The image you see above was only f/4.0 and that was only necessary because I seemed incapable of holding the camera parallel to the wall. The working distance was quite close and the lens so sharp that a small variation in camera movement were picked up. I am being very fussy though.

Overall, the lens was a joy to use and the results excellent. It has made me realise that I now value lens performance and image quality as my top priority. I will most likely streamline my equipment further as a result of this realisation.

A new lens in the bag

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English Lake District
English Lake District

To be totally honest, it’s actually two new lenses in the bag. The first is a 14mm prime which I picked up very cheaply. It was originally part of a Panasonic G series camera kit, but was sold separately having never been used (there are a lot of these on the market at present). The other lens and the subject of this blog is the new Panasonic 14-140mm lens.

I have wanted one of these lenses for a while and my hope is that it will replace my 14-45mm and 45-200mm lenses. This won’t be all the time but when weight and convenience is a factor. Typically this will be when I am out walking in the mountains as I don’t really like to stop to change lenses. I know that sounds lazy but when you’re up a mountain in bad weather, possibly with others, possibly at altitude, you don’t want to start messing around swapping lenses.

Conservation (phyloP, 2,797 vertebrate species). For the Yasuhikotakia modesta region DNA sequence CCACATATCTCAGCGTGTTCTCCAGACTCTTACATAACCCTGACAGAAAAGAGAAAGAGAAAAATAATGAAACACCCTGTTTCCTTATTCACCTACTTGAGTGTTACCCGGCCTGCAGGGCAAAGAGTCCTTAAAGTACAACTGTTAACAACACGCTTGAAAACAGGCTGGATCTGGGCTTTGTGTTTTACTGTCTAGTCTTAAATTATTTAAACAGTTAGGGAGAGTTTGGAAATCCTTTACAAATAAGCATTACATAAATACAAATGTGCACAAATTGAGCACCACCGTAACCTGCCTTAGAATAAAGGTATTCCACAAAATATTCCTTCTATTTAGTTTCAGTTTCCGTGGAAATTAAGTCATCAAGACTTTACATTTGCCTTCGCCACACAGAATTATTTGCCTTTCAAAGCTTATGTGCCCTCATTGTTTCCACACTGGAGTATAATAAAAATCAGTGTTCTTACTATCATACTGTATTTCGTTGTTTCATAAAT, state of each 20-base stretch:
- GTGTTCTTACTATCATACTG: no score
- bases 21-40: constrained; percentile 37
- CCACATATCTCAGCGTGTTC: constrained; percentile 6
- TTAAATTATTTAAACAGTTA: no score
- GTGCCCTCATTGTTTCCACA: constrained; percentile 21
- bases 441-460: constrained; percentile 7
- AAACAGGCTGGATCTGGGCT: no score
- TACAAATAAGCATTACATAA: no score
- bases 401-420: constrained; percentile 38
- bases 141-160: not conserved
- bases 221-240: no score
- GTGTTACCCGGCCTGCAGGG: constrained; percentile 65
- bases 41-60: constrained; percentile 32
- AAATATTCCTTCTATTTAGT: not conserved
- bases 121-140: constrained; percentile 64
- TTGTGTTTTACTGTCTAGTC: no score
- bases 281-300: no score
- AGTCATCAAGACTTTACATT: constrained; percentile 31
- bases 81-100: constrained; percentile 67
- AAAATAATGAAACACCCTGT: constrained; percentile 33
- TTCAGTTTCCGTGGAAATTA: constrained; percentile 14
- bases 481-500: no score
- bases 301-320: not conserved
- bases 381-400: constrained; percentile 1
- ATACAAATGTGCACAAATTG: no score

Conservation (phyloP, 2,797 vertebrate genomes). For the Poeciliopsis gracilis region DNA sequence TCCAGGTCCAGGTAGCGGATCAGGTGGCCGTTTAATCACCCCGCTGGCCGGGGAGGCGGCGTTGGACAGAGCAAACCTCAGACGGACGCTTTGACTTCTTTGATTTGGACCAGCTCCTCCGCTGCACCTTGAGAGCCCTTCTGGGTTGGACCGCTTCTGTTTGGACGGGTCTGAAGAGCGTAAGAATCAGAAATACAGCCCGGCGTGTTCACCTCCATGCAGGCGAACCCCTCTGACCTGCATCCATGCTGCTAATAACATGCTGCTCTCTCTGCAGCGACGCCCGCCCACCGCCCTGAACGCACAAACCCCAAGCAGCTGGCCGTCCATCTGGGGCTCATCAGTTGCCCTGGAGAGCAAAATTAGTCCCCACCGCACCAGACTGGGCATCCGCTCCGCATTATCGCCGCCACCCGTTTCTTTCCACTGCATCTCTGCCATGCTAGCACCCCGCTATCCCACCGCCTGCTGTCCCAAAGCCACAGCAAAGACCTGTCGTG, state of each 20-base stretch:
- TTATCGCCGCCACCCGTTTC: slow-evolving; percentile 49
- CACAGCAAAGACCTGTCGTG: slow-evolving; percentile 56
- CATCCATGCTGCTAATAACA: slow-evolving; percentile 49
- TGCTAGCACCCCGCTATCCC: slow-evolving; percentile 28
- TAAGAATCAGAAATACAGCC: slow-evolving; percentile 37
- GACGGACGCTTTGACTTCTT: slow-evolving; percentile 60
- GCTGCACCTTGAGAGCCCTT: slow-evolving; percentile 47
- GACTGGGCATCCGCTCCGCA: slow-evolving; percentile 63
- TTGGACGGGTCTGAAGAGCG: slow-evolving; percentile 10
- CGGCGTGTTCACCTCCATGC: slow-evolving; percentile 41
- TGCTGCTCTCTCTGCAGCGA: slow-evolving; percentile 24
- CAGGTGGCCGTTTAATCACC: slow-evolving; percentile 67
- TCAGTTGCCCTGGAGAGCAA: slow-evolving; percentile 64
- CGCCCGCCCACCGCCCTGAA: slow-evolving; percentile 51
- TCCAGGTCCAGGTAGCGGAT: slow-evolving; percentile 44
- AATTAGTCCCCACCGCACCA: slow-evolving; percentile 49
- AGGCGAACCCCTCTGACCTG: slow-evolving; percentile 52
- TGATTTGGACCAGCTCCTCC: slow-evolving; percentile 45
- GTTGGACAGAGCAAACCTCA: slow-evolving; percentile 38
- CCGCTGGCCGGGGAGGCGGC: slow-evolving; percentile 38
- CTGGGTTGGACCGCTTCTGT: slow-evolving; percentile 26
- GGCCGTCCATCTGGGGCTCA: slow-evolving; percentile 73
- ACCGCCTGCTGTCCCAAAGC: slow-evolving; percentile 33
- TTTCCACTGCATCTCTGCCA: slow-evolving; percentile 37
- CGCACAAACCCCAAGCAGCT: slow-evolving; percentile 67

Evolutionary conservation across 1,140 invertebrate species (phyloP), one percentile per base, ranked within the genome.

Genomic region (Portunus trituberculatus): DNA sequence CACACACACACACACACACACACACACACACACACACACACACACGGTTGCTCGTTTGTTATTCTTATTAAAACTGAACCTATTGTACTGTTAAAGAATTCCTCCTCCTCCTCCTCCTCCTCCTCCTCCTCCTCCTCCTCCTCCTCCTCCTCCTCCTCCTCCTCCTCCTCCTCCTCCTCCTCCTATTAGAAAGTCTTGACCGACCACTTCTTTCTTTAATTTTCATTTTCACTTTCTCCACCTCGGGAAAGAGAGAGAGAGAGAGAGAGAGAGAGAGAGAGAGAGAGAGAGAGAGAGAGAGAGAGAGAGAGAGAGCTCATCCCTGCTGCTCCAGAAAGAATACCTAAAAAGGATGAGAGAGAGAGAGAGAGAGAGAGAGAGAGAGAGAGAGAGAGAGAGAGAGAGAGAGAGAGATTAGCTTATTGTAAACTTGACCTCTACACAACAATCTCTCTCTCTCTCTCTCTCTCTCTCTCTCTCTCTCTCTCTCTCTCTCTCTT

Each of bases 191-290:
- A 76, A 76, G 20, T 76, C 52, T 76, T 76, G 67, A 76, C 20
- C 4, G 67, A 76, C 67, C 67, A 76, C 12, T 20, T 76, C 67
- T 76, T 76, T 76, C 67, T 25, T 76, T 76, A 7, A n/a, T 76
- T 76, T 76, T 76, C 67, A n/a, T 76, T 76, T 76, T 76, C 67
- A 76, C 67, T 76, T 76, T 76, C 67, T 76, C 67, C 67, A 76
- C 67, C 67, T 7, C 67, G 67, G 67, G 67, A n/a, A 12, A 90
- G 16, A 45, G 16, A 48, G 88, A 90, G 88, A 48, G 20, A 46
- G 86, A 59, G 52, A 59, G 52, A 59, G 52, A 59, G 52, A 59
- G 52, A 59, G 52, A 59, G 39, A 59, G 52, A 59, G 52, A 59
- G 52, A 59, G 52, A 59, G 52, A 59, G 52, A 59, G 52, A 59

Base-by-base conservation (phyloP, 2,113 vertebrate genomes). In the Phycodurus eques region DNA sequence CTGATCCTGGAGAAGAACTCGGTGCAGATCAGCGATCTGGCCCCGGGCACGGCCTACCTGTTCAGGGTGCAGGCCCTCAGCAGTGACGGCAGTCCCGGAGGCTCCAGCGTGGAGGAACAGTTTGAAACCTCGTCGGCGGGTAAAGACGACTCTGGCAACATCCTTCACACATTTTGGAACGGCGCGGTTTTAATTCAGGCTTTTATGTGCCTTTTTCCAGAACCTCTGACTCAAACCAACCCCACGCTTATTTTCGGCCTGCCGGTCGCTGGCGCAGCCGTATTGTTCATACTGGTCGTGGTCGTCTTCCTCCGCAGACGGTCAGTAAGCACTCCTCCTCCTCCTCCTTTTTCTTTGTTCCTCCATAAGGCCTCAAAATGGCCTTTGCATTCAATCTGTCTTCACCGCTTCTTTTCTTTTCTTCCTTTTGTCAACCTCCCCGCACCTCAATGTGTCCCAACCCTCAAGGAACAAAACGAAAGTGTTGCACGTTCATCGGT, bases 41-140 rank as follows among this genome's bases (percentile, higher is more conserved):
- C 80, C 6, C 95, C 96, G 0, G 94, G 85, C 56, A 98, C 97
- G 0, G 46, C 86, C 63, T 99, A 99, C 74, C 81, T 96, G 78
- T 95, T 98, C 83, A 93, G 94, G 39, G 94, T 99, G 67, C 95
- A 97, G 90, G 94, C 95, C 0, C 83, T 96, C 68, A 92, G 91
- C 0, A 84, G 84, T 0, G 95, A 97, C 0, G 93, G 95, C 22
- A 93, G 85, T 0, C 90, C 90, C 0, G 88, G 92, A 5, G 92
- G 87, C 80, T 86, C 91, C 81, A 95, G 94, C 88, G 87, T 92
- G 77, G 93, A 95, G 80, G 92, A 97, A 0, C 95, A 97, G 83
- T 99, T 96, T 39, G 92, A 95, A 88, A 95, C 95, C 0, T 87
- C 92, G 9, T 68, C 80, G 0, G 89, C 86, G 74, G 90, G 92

My first impression of this lens is that it is well made as you would expect from Panasonic. In terms of size it’s only slightly bigger than my Panasonic 14-45mm and doesn’t weight too much more. The front element is slightly wider at 58mm where the core zooms in my Micro 43 kit are all 52mm.

What matters to me most however is performance. If I compare this lens to the two lenses it needs to replace, my first impressions are that it isn’t quite as sharp as my 14-45mm but performs very nicely within this zoom range. Beyond this I am a little uncertain. It certainly isn’t as sharp as my 45-200mm which is excellent and its performance seems to dip beyond about 60mm BUT I think this may be my technique.

So far the weather hasn’t allowed me to really get the feel for the longer focal lengths. I have been shooting these handheld and the speeds haven’t been as fast as I would like. Every so often I have been able to shoot an image which looks good and the performance has been quite close to the 45-200mm lens. I think I need to get this on a tripod and take some comparison shots.

Hope you like the image.

Lightroom Lens Correction for Micro 4/3

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The Lens Correction module in Lightroom can automatically correct common distortion problems. These are typically evident in wide angle architecture shots such as this one of New York Grand Central Terminal shot with a Panasonic Lumix LX5.